Horseshoes are the Door of Life

by A-Badgero

On land or at sea, the horseshoe provides luck and protection against the Evil One.

In North America the horseshoe is by far the most well-known good luck charm, we see it constantly represented in jewelry, wall hangings and even furniture. But why do we consider this symbol one of such good luck? Even though many of us are fond of this symbol, most are not completely familiar with the origins and symbolism connected to the horseshoe.

Traditionally, horseshoes have been crafted by blacksmiths, this action alone gives the horseshoe good luck powers due to the fact that blacksmithing was considered to be an extremely lucky trade because the work required the use of one of the main elements – fire.

The origin of the lucky horseshoe is traced back to Saint Dunstan, a blacksmith who later became archbishop of Canterbury, and the legend of his run in with the devil. There are several versions of the tale but all have the same outcome. The stories can’t seem to agree on how he did it but he is believed to have nailed a red hot horseshoe to the devil’s hoof causing the devil great pain. The saint bargained with the devil and agreed to remove the shoe if the devil agreed to never enter a house or building with a horseshoe hung above the door. Other versions say that the devil simply avoided homes with horseshoes due to the turmoil it had once caused him.

The use and meaning of the horseshoe is dependant upon your background culture. The horseshoe is used as an ancient religious symbol in Assyrian and Egyptian cultures, it is often seen depicted in historic sculptures and hieroglyphs meant to signify the enigmatic “door of life”. Any symbol that has an open end such as a horseshoe is considered female because it symbolizes how life enters the world.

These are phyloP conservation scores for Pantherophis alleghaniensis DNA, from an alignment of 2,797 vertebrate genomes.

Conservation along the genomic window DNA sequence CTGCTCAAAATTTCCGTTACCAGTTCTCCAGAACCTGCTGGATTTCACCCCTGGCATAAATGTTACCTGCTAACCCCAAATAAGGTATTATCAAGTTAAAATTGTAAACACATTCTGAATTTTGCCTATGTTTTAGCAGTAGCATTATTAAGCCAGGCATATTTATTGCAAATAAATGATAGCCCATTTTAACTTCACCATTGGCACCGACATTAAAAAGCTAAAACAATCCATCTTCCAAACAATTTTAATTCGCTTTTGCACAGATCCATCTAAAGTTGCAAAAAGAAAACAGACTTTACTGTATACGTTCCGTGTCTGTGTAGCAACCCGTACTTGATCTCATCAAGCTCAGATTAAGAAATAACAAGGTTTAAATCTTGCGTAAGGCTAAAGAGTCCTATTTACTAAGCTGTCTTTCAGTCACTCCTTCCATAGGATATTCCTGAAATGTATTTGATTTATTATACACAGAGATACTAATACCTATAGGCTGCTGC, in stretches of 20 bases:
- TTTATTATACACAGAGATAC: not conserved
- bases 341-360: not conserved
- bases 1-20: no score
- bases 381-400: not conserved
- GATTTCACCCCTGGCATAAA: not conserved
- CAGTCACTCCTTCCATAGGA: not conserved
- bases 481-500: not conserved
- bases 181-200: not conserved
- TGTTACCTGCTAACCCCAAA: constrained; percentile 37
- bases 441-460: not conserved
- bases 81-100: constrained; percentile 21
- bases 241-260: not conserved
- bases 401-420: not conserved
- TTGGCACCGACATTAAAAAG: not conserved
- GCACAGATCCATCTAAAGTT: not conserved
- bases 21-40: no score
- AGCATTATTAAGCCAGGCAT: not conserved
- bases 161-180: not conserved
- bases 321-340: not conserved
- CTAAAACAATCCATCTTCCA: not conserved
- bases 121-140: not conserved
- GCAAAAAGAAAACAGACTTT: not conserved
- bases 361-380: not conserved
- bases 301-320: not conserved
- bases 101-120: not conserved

Early civilizations in Scotland made note that the arc of the horseshoe is emblematic of the hooded serpent king. This makes the horseshoe useful as a protective and beneficent power due to the arc so closely resembling the mark of the Nagendra (hooded serpent king) a chief deity in Ceylon tradition.

In Mexico, horseshoes are used to create a “El Secreto de la Virtuosa Herradura” (the secret of the virtuous horseshoe) which is a large amulet. To create the amulet they wrap a horseshoe in colorful thread and decorate it with sequins and prints of San Martin Caballero (he became a monk after he had a vision of Christ) usually with a prayer of the horseshoe (Oracion de la Herradura) affixed to the back. The horseshoe prayer invokes the Holy Trinity and asks the powerful horseshoe of iron to bring the holder luck, health and wealth as well as help them rid themselves of gossipers and enemies.

In Turkey and adjacent areas of Greece, the horseshoe is used as a magical protecting agent against the evil eye which is a look given by a person who is envious or dislikes you that is said to cause you harm or bad luck. Horseshoes from this culture are usually metal or blue glass and are often integrated with an all-seeing eye emblem making them into a charm that averts evil.

Another legend originating in Europe is that worn out horseshoes were thought to posses special powers and are used as magical protective amulets. Many believe it is the shape alone that gives horseshoes their magical powers since it replicates the very shape of the pagan crescent or horned moon from which it is believed that horseshoes draw their power. When being used a for protection the horseshoe was hung over barn and stable doorways with its open end pointing downwards. It is said that no witch will pass under an upside down horseshoe.

There seems to be a bit of a discrepancy over which is the correct way to hang a horseshoe. For the majority of people in the countries of Europe, Middle East and Spanish Colonial Latin America the horseshoe is placed with the open end down so that the luck may pour down on you. In Ireland, Britain and North America, the shoe is positioned in the upward position to ensure the “luck does not run out”.

Read more:

http://mehrakd.blogspot.ca/2012/01/horse-shoe-arch-in-ancient-caledonian.html

 

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